Over at Think Theology, Kenny Burchard has written about the fact that Tyndale did not include the word church in his translation of the Bible. He has also shared something of his own ecclesiological journey to help us understand his position. John Stevens of the FIEC also shared his post with the following question: How might thinking/practice differ if “church” was always translated “congregation” in Bible? My short answer is this: if your ecclesiology stands or falls on the English translation of the word church, you are probably doing it wrong.
Burchard made much of the fact that Tyndale pointedly translates e0kklesia as congregation, not church. However, Tyndale’s bible used the word congregation because the ecclesiastical standard model set by The Church of his day was errant. Tyndale was not attempting to alter perceptions by using a different word for church, he was trying to escape the association with the established Church. It was the established Church that sought to define ecclesiology based on the translation of the word church, not Tyndale.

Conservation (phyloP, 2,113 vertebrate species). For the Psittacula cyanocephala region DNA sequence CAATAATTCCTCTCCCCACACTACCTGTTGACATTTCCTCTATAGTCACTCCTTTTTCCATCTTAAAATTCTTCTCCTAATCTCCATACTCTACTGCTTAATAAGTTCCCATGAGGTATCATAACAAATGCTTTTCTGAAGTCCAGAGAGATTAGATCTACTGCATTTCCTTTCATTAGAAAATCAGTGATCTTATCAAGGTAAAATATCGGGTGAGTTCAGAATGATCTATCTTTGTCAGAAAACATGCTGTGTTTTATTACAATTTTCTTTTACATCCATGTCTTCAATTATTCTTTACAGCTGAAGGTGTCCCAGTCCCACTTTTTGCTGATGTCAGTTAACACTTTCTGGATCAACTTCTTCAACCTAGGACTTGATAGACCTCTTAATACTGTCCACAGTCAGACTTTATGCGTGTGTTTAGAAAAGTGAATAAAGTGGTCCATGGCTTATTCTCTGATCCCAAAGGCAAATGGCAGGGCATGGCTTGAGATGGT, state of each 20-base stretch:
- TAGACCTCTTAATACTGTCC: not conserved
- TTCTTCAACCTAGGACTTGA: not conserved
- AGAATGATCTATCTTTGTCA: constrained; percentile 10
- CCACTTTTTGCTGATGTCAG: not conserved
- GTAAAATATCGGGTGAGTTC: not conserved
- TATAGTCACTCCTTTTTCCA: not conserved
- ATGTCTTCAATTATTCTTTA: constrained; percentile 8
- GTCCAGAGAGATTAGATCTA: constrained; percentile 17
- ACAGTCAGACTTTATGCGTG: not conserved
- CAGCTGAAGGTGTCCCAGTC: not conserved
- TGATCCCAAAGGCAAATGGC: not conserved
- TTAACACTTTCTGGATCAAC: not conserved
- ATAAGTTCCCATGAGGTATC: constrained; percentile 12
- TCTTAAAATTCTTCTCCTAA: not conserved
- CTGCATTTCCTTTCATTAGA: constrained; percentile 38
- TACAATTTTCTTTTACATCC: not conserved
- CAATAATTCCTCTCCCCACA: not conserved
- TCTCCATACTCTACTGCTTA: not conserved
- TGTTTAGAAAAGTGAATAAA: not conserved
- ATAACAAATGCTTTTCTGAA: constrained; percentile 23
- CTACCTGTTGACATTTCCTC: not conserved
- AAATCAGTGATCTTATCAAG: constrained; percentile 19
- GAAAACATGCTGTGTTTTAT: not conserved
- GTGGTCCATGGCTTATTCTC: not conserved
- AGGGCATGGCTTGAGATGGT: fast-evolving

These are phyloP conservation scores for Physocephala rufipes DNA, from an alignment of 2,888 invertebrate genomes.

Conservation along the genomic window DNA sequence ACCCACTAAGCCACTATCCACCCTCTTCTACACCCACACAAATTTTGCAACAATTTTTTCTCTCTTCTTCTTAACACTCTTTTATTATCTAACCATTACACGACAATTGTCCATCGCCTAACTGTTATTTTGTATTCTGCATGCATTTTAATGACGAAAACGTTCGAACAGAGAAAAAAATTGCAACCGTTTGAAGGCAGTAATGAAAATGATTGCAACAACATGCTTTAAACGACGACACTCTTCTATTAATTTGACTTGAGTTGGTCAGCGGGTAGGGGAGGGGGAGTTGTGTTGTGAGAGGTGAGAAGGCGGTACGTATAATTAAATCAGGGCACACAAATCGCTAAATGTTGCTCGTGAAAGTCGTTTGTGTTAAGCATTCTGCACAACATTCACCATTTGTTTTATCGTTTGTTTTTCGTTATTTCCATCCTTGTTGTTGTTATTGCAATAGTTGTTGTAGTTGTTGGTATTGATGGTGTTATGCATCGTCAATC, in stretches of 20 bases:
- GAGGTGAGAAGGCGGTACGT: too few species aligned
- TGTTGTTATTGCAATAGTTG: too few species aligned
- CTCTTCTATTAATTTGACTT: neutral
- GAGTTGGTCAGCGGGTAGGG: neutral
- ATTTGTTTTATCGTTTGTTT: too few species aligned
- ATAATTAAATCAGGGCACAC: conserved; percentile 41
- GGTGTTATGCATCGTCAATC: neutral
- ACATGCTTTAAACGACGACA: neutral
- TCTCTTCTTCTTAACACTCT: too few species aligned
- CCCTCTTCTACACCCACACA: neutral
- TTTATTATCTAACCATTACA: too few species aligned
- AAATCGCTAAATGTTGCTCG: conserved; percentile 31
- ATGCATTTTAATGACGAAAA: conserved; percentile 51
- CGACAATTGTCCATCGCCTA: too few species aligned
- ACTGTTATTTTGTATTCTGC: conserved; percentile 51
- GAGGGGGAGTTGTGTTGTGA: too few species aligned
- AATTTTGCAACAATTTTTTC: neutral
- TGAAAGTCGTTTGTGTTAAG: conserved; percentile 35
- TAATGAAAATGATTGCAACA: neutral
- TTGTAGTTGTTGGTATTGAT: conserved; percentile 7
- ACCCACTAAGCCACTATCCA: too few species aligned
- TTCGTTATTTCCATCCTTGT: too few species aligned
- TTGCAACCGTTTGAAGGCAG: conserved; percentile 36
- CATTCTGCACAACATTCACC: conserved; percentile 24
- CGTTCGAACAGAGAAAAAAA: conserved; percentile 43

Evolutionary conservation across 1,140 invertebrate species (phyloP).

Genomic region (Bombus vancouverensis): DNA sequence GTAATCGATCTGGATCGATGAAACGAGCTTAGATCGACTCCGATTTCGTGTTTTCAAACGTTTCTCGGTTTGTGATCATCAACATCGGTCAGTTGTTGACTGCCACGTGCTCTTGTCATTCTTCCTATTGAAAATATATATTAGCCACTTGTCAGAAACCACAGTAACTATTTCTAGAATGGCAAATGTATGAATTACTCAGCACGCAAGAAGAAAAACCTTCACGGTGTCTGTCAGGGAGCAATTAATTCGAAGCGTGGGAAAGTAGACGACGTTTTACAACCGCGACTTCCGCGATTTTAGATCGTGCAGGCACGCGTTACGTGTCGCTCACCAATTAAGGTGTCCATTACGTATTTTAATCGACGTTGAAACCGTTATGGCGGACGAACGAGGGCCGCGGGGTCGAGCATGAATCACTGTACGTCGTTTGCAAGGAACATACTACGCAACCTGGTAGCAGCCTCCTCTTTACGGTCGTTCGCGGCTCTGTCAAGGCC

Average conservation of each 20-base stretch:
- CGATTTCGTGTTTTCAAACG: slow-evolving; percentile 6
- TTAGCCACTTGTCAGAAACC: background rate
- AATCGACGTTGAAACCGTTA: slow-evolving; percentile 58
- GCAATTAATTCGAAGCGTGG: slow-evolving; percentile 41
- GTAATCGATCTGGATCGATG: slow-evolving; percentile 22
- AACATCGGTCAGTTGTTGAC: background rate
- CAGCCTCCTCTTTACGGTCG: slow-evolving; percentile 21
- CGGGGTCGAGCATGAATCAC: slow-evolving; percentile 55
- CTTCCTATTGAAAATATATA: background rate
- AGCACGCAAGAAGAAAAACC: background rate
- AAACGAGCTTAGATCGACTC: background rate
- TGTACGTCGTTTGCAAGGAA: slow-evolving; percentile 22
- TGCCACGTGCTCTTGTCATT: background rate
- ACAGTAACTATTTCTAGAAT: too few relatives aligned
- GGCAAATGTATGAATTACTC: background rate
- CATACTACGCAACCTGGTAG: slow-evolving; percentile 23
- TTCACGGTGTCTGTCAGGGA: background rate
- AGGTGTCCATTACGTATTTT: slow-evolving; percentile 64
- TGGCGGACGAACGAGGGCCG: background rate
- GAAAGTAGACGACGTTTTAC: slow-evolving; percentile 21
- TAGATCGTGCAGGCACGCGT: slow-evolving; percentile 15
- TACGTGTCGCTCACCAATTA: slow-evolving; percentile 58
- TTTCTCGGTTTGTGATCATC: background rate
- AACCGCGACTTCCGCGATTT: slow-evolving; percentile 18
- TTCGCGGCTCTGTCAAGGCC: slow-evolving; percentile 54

While combining the two root words (“called out from”) does indeed create something like “called out ones”, the truth is, the word ekklesia is never used that way in the New Testament or its contemporaries. In fact, ekklesia was used to refer to a group of philosophers, mathematicians, or any other kind of assembly in the Greco-Roman world. So unless we’re supposing that actors and gladiators were called to a holy lifestyle by assembling together, we can’t create a relationship between holiness and ekklesia necessarily. While it’s true that the church is composed of “called out” ones – that’s not the particular point of this word. It just means “assembly” or “gathering”.
Burchard argues that the “literal” understanding of e0kklesia means “called out” and seeks to argue, from this, that the word congregation is a better translation as it focuses on community and not on buildings. Yet, the supposed literal “called out” meaning is not the actual meaning of the word. Though congregation is a perfectly valid rendering, it has absolutely nothing to do with being called out or forming a community. It is simply an assembled gathering of people.
Third, and most importantly, just about everybody recognises that the word church has a range of meanings in scripture. Here are just some of them:
- Eph 5:25 – the church – all people, throughout all time, saved by faith in Jesus
- Gal 1:13 – the church – all professing Christians, real or not, that belong to visible congregations
- 1 Cor 11:18 – the church – a gathered meeting
- Rom 16:4f – the churches/the church – a group of separate gatherings and a particular local gathering in one place